As part of Australia’s State Government’s plan, primary school students are required to be taught about global warming as part of their curriculum.

The science and technology syllabus from kindergarten to sixth grade is being reviewed by the NSW Board of Studies which will look at detailed lessons about climate change.

The move came when the leading scientific research body of Australia appealed for the issue on global warming to be taught in the students in primary schools.

Based on the study, 70 percent of the respondents would pay more for their electricity if it would help in fighting climate change.

Almost three quarters perceived electricity as a chief contributor to emissions, more than 93 percent regard climate change as an issue that is important and approximately 90 percent consider that solar panels should be installed in homes.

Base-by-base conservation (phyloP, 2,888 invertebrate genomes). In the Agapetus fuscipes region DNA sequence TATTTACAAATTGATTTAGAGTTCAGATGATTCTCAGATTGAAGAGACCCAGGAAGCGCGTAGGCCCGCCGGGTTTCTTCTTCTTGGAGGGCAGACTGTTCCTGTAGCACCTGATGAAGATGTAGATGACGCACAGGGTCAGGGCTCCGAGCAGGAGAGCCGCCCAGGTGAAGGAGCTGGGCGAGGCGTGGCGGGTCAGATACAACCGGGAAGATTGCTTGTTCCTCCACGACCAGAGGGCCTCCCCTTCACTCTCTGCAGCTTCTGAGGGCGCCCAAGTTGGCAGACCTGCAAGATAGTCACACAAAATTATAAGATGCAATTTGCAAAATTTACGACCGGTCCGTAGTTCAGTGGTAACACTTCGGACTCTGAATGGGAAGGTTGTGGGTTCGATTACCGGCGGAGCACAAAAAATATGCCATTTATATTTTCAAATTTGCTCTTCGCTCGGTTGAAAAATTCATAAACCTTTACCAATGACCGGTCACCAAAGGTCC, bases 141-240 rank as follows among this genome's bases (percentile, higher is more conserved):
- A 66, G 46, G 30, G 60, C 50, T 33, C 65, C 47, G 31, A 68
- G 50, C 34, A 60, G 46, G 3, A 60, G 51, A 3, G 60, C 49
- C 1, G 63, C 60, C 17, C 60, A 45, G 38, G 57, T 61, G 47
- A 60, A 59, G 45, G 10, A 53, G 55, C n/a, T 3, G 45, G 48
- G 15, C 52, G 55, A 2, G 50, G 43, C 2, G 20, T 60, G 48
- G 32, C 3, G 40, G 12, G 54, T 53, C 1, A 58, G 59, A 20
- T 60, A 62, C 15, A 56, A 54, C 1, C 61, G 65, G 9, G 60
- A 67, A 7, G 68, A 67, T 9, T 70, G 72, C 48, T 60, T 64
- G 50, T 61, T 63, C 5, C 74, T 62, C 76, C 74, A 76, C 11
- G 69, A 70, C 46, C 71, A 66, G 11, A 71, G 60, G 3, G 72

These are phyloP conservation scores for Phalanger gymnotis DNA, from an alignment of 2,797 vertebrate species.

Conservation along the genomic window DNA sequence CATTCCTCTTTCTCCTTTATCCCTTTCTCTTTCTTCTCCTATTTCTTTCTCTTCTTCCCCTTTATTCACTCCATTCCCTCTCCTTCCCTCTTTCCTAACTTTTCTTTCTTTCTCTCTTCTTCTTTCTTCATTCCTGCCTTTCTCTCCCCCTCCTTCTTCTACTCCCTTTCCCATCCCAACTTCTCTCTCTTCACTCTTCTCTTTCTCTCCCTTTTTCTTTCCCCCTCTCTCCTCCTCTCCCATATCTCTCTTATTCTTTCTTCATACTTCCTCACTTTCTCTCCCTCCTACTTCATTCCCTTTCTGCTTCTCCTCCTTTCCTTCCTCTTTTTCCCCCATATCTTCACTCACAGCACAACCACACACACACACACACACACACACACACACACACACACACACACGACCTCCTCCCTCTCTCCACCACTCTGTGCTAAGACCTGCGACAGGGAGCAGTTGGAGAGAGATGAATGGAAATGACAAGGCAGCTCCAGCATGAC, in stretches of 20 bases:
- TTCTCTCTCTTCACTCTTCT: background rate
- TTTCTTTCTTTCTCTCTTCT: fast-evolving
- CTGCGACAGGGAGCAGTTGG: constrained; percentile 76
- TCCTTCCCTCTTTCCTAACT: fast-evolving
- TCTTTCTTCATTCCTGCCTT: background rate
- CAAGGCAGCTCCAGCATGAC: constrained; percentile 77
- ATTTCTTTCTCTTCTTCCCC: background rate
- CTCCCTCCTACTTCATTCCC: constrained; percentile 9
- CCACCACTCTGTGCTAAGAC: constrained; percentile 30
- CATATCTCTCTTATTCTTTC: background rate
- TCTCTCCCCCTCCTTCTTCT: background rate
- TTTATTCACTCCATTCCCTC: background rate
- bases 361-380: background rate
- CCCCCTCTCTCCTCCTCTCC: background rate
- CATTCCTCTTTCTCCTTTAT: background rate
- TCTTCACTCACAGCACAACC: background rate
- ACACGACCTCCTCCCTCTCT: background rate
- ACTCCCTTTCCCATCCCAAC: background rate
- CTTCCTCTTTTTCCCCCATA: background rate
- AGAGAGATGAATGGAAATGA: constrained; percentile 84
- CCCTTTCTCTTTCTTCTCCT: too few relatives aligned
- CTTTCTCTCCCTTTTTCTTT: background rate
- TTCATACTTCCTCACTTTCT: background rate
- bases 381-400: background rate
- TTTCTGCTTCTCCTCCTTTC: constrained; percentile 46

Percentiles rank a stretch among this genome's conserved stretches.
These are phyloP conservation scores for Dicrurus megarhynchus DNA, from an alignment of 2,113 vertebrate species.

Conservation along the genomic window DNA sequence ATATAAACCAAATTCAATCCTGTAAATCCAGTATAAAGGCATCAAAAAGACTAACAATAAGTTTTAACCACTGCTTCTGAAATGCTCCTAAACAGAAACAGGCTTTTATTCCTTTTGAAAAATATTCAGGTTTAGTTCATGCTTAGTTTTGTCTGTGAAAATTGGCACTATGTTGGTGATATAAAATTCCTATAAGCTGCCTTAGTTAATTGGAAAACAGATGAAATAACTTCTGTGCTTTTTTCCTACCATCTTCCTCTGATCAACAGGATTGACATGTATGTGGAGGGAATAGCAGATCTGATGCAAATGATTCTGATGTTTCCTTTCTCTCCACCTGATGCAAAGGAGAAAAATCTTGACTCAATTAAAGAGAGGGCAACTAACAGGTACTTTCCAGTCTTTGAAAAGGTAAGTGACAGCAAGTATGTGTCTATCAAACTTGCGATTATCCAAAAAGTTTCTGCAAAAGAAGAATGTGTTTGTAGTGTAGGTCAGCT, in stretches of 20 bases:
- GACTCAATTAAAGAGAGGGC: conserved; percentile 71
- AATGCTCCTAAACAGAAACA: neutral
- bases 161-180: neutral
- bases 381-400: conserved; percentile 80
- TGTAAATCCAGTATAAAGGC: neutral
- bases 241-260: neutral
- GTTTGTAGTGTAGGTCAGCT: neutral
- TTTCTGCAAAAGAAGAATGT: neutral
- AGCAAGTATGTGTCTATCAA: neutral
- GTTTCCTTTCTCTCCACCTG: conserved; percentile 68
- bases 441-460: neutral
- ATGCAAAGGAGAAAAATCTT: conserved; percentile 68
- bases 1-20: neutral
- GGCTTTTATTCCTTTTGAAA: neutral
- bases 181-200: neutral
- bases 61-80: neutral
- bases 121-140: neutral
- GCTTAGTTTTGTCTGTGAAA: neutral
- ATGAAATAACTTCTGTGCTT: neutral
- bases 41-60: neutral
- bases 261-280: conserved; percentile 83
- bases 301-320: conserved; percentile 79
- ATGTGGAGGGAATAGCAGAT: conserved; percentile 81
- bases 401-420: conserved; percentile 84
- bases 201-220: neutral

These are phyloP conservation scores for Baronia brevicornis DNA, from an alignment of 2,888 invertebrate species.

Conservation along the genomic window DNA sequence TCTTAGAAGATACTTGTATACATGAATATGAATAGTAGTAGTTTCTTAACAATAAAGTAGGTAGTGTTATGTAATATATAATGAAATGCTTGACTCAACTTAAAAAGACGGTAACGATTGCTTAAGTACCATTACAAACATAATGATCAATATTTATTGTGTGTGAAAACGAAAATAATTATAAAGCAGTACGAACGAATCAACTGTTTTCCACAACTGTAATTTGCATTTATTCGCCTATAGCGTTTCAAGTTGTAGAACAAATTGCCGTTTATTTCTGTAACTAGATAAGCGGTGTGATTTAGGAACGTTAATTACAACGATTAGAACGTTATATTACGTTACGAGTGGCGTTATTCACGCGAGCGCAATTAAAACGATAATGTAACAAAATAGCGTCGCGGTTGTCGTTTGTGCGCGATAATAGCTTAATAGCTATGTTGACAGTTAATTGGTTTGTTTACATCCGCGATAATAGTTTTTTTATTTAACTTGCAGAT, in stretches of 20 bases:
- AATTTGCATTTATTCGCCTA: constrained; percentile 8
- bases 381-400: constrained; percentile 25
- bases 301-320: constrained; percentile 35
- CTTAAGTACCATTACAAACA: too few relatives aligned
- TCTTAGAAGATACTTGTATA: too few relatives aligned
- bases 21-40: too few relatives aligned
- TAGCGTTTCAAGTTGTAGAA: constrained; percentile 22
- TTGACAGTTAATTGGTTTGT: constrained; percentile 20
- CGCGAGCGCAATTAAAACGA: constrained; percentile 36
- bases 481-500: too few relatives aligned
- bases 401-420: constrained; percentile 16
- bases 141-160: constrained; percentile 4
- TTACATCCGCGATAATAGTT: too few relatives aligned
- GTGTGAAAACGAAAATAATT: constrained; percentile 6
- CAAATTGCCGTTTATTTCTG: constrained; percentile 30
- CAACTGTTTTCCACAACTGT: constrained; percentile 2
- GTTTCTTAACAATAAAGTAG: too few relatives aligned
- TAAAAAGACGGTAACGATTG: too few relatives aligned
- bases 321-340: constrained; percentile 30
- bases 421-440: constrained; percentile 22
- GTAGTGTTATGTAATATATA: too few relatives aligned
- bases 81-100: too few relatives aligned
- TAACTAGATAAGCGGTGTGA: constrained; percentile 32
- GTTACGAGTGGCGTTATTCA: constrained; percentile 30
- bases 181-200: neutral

One of the proposed answers to the issue is an education programme that would immediately start in primary schools.

Peta Ashworth, the senior CSIRO social scientist said, "Education campaigns like 'quit smoking' start in schools…people recognise that kids, once they get informed in the topic, will take on that learning and spread the word even further".

According to John Della Bosca, NSW Education Minister, the high school and primary school students were already taught about climate change and the environment; however, the Government is still planning to change the Kinder to sixth grade syllabus to include a specific module.

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